Furthermore, getting a job before you apply would add to your skills and immediately make you part of those candidates who have experienced adult responsibilities.

Work Experience

Whether it's part-time or full-time work, internships, or temporary placements – work experiences instill you with a wide variety of valuable skills.

In a personal statement, mention the positions pertinent to your chosen course and illustrate how learning at this university will set you on a career path you always wished for.

Test Preparations

If you've got an admission test as part of your university application, it's best to prep for it in advance so that you can have a fair chance to succeed.

Get acquainted with the type of questions that are asked and search online to find relevant practice tests.

Most college entrance exams don't require additional study, but you should polish your existing skills as they can be tested.

Practicing various online tests will help you get familiar with the test layout and utilize time properly. This way, you'll tackle the university application test without feeling nervous.

Scholarship Applications

If you've decided which university to apply to but are concerned about expenses, you may consider applying for scholarships.

Visit the university's website and read up on their scholarship guidelines; this will help you understand how to apply for one.

And if you're still confused about the process, contact the admissions staff or scholarship staff to get some helpful advice.

Comply With The Deadlines And Be Organized

An incomplete college/university application will not only delay the decision but may also hamper your odds of being approved.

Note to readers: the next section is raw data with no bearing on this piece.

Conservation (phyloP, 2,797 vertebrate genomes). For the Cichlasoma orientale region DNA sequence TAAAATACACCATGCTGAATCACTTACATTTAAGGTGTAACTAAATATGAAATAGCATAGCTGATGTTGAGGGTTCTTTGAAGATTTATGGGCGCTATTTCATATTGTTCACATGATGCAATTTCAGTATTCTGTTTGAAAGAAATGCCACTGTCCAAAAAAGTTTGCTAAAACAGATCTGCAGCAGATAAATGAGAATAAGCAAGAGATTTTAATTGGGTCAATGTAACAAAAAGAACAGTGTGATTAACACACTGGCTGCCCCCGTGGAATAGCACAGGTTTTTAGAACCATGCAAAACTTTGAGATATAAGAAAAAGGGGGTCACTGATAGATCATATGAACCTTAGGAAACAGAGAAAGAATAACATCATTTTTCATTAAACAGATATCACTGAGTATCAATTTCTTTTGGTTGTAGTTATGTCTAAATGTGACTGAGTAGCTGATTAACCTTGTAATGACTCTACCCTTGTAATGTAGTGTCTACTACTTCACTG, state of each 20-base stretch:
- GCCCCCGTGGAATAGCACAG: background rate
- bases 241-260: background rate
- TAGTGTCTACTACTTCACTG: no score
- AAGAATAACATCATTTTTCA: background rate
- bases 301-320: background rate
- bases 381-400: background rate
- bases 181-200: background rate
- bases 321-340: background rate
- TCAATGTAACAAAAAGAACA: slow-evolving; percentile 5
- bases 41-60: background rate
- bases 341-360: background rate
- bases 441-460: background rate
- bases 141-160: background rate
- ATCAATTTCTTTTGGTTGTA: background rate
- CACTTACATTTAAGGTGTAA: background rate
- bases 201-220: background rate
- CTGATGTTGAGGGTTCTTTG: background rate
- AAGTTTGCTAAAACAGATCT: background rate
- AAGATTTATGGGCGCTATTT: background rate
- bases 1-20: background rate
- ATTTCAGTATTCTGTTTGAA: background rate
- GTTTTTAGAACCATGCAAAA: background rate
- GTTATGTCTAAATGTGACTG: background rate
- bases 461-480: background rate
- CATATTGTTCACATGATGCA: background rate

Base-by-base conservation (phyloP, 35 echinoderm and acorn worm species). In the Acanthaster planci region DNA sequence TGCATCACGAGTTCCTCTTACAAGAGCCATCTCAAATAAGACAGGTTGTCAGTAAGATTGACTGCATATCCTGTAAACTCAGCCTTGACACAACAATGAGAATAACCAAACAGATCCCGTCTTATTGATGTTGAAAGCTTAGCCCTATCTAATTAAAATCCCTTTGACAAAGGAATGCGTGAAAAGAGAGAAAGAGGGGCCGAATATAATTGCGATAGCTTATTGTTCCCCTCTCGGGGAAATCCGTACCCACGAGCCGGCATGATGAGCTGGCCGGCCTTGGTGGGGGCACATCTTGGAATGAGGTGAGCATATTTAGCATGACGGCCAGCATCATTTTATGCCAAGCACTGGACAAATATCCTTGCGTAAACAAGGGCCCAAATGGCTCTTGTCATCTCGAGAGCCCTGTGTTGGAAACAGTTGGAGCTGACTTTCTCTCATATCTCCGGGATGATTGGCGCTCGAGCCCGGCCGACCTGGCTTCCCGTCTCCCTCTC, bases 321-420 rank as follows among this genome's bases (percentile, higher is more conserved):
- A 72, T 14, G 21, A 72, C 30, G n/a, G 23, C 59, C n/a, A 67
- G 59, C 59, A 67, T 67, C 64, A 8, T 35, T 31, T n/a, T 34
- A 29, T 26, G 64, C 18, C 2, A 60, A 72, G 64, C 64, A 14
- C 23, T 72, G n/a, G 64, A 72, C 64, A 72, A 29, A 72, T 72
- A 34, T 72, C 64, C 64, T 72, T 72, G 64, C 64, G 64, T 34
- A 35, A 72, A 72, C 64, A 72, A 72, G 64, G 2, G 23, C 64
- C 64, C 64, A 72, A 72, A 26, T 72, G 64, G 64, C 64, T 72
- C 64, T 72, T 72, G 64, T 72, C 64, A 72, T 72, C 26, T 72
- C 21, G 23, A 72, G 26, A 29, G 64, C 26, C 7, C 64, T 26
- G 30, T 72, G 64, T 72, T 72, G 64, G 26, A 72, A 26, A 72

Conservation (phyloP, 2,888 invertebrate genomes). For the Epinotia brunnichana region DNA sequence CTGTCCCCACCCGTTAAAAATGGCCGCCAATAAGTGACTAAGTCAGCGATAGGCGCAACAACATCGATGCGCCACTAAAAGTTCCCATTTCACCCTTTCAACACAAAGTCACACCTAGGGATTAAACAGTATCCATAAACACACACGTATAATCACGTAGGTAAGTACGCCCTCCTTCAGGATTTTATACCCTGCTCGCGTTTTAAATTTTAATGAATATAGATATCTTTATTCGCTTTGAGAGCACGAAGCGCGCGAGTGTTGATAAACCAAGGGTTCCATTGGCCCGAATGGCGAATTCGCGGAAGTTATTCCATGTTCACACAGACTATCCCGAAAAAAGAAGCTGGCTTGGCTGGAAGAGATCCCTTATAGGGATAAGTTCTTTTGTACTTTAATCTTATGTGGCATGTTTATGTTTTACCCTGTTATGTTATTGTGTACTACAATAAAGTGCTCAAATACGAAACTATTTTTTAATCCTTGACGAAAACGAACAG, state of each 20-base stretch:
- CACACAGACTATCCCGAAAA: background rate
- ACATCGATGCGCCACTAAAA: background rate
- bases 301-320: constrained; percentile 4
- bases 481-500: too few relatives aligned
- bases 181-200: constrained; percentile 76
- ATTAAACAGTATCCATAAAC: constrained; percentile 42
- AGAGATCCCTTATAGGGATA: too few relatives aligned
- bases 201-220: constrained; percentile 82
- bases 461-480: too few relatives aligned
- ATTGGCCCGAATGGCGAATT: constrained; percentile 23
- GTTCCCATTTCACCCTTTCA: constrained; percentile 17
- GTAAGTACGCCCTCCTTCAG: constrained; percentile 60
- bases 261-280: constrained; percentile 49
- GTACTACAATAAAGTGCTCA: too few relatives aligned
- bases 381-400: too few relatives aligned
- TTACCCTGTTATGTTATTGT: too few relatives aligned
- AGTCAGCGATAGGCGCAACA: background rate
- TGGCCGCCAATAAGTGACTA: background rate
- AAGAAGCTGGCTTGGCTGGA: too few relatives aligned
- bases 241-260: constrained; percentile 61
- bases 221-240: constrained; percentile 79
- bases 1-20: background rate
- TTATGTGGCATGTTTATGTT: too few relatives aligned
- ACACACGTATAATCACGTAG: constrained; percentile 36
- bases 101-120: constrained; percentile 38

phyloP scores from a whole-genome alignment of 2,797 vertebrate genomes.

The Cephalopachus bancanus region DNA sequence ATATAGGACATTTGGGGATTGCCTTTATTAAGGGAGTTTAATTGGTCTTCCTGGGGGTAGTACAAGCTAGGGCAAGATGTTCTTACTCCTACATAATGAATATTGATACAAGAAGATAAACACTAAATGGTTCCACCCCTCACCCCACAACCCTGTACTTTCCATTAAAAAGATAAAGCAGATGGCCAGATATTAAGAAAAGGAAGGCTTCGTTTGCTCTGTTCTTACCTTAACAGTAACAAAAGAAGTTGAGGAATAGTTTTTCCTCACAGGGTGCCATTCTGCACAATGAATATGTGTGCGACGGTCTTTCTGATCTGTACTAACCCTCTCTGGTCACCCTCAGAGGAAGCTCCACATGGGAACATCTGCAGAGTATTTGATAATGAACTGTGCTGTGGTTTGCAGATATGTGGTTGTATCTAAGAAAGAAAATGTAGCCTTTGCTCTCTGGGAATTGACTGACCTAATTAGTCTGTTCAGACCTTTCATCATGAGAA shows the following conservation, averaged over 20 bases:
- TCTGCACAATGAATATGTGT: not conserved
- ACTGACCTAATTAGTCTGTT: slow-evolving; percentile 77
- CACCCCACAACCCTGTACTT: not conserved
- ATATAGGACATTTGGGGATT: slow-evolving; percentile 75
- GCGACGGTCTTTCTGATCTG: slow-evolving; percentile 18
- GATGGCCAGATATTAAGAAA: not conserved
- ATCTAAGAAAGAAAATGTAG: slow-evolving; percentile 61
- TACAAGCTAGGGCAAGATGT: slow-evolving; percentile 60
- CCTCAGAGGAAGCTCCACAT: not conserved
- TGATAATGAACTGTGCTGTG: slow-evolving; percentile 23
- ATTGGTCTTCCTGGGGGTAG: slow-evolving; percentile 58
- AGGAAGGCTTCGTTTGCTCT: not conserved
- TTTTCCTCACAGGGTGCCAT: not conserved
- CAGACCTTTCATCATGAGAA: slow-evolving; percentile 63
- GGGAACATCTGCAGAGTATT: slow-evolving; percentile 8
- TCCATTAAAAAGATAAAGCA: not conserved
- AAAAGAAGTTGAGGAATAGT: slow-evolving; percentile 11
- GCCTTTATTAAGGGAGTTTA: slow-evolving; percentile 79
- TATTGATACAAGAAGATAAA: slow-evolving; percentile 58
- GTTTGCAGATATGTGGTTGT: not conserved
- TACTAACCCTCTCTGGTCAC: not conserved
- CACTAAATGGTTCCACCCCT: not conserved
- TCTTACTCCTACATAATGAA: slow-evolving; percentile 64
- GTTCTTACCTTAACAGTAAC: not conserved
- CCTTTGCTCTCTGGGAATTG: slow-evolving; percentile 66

To avoid this, ensure that you're well aware of every deadline and that you're prepared in advance to make sure all components of your university application are complete.

One possible and practical way to perform this is by making notes of all the coming deadlines – either in the notebook or on the calendar, whatever you deem fit – and frequently look at it.

Some Do's And Don'ts

Here are some dos and don'ts for writing a university application:

Do's

  • Always highlight your strengths. Bear in mind; you've to stick out from the crowd. So, make sure you capitalize on your plus points as well as achievements if any. Also, mention your college involvement activities if relevant
  • Make sure to write an authentic personal statement. The Academics or admissions officers want to understand the individual who has penned this statement
  • Write succinctly and clearly, and don't excessively use big words. Just be direct and transparent while making unique ideas, points, and examples
  • Make yourself different! Show enthusiasm and personality along with your interests and passions outside of college, like volunteering
  • Don't forget to use specific examples from your experience to bolster your profile and differentiate yourself from other applicants. This way, you'll write a memorable personal statement, likely to make an impact on admission tutors
  • Before sending your university application, make sure to check your spelling as well as grammar. Please don't rely on spell-check only, instead ask your teachers, family, and friends to double-check your profile

Don'ts

  • Never make unsupported assertions such as "I'm the best you'll see this year." These kinds of claims don't sit well with the academics or admissions tutors even though you can back it
  • Never copy anyone else's personal statement. Or, copy-paste something you found online in its entirety. Remember, universities check every application for plagiarism
  • Don't make things up! The admission tutors of the university may ask you to provide proof of your claimed achievements. Or, during the interview, chances are academics may ask you in detail about things you have stated in the statement. So, always be honest!
  • Don't use immaterial personal facts. This means that before you pen about the school trip or playing soccer, apply the "so what" rule. Is it making any valuable contribution? Does it help describe why you ought to be given this course in the university? If not, don't mention it
  • Never think of a personal statement as a mere 'list.' For example, "I'm experienced. I'm intellectual. I'm attentive…." It's not necessary to mention everything you've ever done. Likewise, don't feel limited to begin each sentence with "I"